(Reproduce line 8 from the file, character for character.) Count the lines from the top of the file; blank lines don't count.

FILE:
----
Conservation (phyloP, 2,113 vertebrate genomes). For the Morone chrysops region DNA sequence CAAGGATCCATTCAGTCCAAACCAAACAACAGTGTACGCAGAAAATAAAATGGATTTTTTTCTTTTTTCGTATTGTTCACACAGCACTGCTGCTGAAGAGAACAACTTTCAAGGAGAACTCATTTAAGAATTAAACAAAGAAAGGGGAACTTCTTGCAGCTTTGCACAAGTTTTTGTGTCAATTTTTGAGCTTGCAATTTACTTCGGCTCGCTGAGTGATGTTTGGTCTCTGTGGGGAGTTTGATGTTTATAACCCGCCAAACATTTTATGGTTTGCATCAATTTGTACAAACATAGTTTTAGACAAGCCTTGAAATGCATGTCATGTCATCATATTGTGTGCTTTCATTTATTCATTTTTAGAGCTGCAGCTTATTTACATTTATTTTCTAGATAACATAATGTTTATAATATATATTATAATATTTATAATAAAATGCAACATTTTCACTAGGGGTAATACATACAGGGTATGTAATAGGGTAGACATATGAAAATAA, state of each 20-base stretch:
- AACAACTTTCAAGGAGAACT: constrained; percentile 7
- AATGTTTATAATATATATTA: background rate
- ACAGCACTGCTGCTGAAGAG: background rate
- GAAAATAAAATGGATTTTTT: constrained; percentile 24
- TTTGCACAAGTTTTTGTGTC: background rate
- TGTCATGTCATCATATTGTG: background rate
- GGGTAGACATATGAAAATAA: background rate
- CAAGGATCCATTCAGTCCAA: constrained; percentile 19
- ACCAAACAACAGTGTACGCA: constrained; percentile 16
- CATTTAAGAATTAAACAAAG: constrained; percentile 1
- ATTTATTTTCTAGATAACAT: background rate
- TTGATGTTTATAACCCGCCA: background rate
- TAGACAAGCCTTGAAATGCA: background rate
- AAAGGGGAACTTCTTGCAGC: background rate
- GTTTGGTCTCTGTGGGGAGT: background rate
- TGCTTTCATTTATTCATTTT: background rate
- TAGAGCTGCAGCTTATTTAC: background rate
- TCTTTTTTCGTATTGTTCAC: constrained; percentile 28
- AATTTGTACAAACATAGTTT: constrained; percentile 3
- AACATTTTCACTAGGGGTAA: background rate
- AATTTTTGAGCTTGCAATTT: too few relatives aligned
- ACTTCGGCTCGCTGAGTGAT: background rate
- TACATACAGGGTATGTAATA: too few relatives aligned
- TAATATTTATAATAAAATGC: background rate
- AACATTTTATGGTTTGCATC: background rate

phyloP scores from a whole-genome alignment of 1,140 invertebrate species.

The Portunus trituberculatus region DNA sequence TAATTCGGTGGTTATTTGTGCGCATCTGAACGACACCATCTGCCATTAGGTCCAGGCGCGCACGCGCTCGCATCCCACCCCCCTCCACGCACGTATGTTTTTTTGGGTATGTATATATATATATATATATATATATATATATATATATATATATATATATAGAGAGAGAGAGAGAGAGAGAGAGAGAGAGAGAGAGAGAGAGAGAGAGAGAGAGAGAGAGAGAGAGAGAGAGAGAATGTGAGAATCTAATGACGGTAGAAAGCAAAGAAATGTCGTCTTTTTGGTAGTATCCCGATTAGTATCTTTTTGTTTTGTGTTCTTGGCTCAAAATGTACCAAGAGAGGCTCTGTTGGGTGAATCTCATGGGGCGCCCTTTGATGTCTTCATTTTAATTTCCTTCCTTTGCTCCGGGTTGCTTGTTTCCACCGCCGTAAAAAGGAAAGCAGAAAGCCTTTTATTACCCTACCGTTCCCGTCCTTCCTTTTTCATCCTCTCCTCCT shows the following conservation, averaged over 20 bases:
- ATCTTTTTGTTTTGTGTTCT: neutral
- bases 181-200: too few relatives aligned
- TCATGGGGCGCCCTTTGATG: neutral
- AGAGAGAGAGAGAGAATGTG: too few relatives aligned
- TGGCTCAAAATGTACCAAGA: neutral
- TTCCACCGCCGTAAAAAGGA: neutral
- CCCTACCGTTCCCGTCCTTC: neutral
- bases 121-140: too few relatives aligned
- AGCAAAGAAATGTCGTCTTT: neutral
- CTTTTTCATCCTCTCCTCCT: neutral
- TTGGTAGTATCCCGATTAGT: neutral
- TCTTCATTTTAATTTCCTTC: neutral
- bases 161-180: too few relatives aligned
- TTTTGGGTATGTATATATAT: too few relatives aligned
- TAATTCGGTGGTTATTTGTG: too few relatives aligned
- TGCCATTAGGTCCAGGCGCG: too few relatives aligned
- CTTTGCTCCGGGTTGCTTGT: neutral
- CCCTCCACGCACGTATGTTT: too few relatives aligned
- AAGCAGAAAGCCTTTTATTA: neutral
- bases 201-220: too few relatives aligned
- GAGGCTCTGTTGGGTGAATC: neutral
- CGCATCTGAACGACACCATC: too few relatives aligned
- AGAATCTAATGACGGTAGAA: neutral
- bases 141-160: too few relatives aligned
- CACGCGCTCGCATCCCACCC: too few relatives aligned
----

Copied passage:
- GGGTAGACATATGAAAATAA: background rate